David Swan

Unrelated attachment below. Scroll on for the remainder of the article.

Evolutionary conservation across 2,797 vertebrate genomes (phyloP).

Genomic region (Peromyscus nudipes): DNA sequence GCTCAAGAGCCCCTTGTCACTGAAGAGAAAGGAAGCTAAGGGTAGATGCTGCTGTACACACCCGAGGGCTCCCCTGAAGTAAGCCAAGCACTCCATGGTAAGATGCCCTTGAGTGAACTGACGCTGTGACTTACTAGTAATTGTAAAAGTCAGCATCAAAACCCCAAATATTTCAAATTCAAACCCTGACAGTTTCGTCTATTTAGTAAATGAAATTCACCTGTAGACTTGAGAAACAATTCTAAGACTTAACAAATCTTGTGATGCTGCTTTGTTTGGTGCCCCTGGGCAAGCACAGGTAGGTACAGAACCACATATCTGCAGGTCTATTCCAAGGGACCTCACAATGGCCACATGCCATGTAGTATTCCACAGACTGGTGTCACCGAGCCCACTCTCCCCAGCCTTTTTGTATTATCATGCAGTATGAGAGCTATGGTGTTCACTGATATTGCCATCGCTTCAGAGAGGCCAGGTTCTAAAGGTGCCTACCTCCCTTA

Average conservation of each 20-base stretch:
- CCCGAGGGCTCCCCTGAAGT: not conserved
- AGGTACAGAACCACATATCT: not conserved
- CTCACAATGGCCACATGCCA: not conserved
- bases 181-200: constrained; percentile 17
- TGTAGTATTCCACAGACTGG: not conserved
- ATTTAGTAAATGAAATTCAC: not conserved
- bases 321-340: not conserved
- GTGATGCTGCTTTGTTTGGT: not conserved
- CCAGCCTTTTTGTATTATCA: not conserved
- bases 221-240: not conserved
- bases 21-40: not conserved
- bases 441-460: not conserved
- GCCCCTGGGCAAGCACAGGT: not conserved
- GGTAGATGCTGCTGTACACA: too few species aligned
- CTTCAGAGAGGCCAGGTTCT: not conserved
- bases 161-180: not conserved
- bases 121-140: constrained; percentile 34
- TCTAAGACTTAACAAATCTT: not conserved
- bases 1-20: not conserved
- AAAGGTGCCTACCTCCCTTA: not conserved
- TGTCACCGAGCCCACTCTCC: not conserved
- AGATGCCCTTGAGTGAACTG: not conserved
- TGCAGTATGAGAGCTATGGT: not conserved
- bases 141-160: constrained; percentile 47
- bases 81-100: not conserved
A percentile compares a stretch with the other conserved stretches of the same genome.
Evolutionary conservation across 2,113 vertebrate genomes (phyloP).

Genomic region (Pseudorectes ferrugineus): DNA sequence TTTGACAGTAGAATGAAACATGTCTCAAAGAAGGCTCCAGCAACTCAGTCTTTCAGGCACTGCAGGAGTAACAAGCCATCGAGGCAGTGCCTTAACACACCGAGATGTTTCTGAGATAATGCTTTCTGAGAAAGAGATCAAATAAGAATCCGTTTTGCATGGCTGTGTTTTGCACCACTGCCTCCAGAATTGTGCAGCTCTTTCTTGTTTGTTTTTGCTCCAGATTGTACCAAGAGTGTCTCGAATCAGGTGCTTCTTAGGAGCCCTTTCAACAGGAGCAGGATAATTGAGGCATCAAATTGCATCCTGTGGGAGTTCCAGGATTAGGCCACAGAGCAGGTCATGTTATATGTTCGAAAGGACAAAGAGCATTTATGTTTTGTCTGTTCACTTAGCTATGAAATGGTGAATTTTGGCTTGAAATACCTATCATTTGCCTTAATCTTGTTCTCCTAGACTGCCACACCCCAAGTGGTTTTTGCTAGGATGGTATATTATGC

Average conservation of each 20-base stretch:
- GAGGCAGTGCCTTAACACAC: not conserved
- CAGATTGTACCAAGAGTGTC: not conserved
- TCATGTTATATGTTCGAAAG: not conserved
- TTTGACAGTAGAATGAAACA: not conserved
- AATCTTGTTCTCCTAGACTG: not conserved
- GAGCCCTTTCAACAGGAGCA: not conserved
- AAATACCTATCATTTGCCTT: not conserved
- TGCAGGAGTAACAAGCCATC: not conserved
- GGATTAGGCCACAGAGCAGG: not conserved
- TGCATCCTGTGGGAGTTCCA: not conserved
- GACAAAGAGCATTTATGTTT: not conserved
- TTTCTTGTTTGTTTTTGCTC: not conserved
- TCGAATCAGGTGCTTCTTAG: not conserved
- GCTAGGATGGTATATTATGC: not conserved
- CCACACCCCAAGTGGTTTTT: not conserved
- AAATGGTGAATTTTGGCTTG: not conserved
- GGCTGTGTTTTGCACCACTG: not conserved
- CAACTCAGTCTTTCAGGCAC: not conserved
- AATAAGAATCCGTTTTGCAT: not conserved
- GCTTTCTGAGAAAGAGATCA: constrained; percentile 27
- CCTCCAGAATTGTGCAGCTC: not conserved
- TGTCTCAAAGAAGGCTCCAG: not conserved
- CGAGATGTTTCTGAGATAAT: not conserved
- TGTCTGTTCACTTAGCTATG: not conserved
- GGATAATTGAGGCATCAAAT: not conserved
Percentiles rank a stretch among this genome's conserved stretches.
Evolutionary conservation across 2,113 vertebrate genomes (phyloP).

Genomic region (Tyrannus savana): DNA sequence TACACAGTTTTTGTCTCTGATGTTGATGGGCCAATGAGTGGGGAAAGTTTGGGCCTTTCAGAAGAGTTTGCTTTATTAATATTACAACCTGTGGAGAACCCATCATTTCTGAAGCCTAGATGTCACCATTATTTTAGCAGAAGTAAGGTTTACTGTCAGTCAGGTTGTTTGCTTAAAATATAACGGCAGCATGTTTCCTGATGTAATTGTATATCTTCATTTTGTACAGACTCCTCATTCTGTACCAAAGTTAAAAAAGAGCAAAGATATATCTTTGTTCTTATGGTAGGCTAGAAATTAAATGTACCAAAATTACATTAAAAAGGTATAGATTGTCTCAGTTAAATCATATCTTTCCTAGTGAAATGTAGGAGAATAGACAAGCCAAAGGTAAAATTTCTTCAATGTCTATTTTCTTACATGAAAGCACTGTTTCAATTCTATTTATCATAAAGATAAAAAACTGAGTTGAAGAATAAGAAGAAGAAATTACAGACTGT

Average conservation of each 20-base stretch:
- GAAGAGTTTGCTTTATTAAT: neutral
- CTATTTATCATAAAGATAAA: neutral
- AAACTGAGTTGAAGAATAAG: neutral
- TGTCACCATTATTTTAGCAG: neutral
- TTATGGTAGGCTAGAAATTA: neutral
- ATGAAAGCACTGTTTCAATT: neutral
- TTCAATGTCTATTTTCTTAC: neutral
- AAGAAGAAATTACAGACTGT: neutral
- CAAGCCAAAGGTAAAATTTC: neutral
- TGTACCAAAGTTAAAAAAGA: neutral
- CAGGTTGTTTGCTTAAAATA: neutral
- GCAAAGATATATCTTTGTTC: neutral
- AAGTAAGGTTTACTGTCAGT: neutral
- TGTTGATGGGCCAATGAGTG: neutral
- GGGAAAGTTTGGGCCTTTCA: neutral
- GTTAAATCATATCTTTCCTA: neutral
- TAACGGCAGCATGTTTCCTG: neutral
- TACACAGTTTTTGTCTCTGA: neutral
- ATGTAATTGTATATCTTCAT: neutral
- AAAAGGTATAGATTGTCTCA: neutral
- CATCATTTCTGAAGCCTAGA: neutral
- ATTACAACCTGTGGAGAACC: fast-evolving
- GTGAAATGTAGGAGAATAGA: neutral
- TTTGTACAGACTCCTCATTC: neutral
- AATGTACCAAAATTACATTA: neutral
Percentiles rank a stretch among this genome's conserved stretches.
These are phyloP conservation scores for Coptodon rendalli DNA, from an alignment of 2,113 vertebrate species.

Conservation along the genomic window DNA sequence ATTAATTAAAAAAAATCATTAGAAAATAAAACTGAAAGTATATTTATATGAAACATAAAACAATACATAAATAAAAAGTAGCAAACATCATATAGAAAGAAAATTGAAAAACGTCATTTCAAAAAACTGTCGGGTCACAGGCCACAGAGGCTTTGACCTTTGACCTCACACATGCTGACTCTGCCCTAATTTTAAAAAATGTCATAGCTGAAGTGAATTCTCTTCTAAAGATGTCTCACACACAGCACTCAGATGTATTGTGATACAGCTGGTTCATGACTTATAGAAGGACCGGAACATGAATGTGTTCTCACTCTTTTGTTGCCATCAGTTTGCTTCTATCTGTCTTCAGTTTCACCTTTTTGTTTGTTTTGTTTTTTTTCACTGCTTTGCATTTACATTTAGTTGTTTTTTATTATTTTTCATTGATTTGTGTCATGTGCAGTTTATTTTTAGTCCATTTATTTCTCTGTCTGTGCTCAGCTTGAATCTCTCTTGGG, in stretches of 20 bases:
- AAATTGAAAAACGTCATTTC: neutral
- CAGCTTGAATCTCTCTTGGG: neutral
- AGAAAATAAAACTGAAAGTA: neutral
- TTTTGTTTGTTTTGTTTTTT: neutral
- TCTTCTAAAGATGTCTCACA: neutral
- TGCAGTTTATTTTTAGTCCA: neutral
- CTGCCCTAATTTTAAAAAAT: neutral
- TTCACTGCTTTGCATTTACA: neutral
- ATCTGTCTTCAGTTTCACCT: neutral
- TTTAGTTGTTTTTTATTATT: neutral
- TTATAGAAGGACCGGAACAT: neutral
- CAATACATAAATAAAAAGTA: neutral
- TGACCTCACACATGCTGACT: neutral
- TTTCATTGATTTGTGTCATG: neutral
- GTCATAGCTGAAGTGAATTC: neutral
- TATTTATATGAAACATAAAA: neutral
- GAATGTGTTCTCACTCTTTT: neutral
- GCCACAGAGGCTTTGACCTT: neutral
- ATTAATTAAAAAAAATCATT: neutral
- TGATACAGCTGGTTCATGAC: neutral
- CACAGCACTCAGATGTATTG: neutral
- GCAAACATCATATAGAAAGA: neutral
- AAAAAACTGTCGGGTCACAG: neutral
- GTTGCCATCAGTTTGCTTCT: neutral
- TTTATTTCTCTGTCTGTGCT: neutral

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 He is a young man embarking on a journey that will most likely shape the rest of his life. He has finished school and is in search of employment. Hawthorne places David Swan in a slightly secluded and scenic area off the side of a roadway. This quiet area, near a pond, is a tranquil place for David Swan to fall asleep. This environment simulates the blindness everyone has to their own existence and further exhibits what Hawthorne described in his opening paragraph when he stated, "There are innumerable other events-if such they may be called-which come close upon us, yet pass away without actual results, or even betraying their near approach, by the reflection of any light or shadow across our minds." Hawthorne uses setting as an allegory to the real world his readers inhabit. The quiet pool parallels hearth, home and a reader's own self image. Surrounding this semi-private glen is a road full of travelers. The roadway and the travelers represent life's journey and the people who enter and exit our lives. With this simple set-up Hawthorne manages to allegorize his themes of "the events which actually influence our course through life, and our final destiny." The story centers on the three parties that pass by David Swan as he sleeps. The first group could have bequeathed riches upon the young man but just at the moment when they might have conferred an inheritance they were called back to the road. The second party was a young woman who, had David Swan awakened, would have loved him. She would have also indirectly given him wealth and stability through her father's employment. The last group had malicious intent and would have robbed the young man had they not been distracted by sounds and movement in other areas of the wood. Each of these instances relates examples of what could have been had the young man been conscious and responsive. The events taking place in the center of the story continue the allegory of missed opportunities and blindness to fortune, as...
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